basket of goods and services and particularly when you look at core inflation, it's still a very low rate. STEVE LIESMAN: The recent Federal Reserve minutes talked about a couple policy alternatives in addition to quantitative easing, talked about targeting nominal GDP or targeting a price level versus the inflation rate. Can you talk about how you think about those alternatives? ERIC ROSENGREN: So, there're a bunch of alternatives. Why don't I just focus on the last one? STEVE LIESMAN: Sure. ERIC ROSENGREN: Make it a-- a shorter answer to-- so, price level targeting would give us the ability to have an inflation rate that got above two percent for a temporary period of time. So the question is, "Do you wanna just get the two percent? Or would you be willing to sustain a higher rate of inflation for some time and average it out two percent?" I think it's an interesting point for us to be discussing. There are communication challenges with price level targeting. I think an inflation target's much more straightforward way to go. But I think that's something that is well worth discussin'. STEVE LIESMAN: Eric, not just on our air but a lot of the economic commentary, a lot of people say the Fed is just wrong to be so concerned about deflation. What do you say to those people? ERIC ROSENGREN: It's not just deflation. It's also disinflation. So, when you think about a fixed federal funds rate and a core inflation rate that's going down, that is implicitly a tightening. So we even don't want inflation to get lower from where it currently is because that would, in effect, be a tightening. So, we don't want a deflation. I think the Japanese have shown us that if you get into that point, it's very, very difficult to get out of it. So, it's a relatively small risk. But it's a risk that I think we should avoid. But, disinflation, I think, is something that could potentially happen. And that's because we have a lotta slack in the economy right now. And so as long as we have this much slack, it is possible to have further disinflation. Further disinflation would also be unwelcome.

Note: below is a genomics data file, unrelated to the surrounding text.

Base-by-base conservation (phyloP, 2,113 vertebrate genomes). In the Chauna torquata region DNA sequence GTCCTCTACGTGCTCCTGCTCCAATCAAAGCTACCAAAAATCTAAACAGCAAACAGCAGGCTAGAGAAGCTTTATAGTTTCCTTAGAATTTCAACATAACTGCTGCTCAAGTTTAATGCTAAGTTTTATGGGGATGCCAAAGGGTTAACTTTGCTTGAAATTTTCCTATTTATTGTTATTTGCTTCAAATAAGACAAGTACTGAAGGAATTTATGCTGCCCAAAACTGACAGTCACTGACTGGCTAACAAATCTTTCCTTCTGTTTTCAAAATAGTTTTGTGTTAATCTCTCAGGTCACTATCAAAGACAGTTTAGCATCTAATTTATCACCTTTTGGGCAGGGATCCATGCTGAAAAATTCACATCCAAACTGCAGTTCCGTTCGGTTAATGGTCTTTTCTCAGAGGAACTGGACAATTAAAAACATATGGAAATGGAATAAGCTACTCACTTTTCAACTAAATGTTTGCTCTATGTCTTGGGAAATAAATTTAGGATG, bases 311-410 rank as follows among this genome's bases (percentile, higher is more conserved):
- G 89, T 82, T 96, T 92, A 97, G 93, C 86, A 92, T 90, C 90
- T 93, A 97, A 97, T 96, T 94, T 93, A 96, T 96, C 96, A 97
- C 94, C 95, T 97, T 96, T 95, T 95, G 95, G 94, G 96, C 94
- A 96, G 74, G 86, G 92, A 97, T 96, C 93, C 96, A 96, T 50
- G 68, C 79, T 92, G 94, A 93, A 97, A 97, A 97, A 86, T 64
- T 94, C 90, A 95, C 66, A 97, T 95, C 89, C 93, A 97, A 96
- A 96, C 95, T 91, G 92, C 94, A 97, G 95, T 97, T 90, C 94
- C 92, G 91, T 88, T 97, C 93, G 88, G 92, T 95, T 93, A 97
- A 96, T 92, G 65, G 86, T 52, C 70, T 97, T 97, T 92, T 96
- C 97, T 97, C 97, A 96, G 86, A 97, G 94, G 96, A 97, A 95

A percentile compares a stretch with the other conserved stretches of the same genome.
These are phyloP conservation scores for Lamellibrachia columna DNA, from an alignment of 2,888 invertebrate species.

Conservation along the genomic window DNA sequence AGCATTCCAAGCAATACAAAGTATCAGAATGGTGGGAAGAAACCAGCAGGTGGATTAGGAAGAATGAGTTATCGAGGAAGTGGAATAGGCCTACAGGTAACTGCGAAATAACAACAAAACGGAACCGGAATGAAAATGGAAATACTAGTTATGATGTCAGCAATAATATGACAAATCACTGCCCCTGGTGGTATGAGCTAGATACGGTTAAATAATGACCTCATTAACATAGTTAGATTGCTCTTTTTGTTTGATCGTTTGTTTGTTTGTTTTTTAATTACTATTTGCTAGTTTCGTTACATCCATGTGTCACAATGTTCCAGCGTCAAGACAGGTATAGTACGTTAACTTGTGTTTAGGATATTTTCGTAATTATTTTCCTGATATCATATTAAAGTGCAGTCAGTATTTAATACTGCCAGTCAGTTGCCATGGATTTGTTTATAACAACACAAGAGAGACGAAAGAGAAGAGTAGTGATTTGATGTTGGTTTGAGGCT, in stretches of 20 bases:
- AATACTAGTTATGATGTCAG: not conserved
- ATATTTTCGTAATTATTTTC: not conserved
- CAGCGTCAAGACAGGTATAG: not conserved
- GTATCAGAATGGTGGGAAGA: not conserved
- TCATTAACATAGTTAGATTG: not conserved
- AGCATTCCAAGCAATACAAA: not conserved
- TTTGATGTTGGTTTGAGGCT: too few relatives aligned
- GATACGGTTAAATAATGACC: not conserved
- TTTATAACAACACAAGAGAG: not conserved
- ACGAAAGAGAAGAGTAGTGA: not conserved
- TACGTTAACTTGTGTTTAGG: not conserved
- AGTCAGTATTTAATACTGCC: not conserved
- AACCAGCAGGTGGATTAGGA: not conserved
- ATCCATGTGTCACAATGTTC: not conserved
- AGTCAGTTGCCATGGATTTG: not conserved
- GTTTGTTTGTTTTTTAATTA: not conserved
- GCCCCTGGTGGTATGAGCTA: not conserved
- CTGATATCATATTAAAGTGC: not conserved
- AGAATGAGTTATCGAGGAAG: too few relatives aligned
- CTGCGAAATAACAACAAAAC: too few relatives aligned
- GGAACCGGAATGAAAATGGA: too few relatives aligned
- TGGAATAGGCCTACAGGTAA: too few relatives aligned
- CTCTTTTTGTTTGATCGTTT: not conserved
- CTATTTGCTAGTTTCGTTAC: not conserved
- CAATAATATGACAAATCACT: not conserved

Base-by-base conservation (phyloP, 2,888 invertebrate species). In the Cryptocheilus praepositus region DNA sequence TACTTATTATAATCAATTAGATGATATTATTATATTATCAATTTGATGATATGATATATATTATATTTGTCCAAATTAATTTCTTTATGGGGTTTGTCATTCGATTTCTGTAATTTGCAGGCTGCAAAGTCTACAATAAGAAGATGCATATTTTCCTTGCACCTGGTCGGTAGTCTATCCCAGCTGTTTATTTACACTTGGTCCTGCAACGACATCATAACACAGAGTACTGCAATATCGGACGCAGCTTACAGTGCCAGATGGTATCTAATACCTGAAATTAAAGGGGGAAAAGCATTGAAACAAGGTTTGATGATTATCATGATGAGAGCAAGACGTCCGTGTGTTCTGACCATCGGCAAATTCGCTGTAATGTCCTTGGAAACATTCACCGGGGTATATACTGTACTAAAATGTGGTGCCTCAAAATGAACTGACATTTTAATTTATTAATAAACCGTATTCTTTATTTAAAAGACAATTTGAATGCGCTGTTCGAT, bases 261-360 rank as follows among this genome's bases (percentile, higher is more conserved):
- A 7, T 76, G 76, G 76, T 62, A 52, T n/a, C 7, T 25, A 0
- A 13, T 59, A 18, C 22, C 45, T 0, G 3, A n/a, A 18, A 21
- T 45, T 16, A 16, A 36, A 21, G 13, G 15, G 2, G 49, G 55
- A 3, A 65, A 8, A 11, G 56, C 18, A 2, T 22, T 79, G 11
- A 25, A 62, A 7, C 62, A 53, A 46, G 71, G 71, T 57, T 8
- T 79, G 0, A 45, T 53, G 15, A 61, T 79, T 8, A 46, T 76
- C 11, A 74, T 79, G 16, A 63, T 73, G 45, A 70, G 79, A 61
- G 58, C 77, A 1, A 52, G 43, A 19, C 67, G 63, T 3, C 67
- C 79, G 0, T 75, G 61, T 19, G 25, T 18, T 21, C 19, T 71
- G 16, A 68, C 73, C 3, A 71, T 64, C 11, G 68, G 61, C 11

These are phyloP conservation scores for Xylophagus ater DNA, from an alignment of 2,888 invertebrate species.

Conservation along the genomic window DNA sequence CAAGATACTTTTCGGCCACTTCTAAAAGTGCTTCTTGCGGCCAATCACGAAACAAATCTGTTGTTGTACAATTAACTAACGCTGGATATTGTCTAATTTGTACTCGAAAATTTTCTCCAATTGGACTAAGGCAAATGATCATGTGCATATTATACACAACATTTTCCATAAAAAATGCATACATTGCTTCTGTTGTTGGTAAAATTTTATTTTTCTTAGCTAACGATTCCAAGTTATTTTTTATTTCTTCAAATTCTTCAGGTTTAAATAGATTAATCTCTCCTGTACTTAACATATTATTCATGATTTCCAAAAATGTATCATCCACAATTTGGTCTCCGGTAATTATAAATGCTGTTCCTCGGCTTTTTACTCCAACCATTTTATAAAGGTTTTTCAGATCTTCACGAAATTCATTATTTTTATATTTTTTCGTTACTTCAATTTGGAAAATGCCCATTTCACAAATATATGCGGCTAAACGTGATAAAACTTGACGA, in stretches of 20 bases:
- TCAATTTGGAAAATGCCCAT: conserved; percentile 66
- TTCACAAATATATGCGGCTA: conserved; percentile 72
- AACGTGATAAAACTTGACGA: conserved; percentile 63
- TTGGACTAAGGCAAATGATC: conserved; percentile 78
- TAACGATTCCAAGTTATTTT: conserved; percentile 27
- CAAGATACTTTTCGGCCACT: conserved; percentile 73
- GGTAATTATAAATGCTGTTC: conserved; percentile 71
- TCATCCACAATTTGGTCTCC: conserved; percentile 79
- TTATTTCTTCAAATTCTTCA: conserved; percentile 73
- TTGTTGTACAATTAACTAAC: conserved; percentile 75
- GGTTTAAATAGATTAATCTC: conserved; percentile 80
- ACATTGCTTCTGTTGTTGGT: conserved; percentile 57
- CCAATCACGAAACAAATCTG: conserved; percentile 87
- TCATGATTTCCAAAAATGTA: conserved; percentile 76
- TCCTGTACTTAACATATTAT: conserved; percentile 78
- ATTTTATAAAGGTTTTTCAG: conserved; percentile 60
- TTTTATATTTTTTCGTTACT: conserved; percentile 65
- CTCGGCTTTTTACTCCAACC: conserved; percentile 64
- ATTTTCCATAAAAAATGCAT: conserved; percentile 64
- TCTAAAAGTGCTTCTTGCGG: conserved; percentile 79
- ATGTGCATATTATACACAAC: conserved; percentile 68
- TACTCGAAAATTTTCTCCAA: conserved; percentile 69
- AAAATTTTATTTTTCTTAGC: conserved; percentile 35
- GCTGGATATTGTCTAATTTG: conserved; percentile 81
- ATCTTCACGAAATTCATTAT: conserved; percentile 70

STEVE LIESMAN: Eric, is there something that you would like to talk about that I haven't brought up? …area w-- that you-- that you wanted to go over that we haven't discussed? ERIC ROSENGREN: Well, the one thing I would just highlight is that many people feel that the economy's still in a recession. And so if you look at GDP, we have had positive growth. If you look at final sales, we've seen growth, but it's been much slower. So that's taking out the inventory component. And if you look at the employment picture, the unemployment rate's still very high. And we still losing jobs in many, many industries. So there is a reason why many people feel like the recovery's not fully sustained. We need to see some improvement in the later market. STEVE LIESMAN: Thank you very much for your time, Eric. ERIC ROSENGREN: Thank you.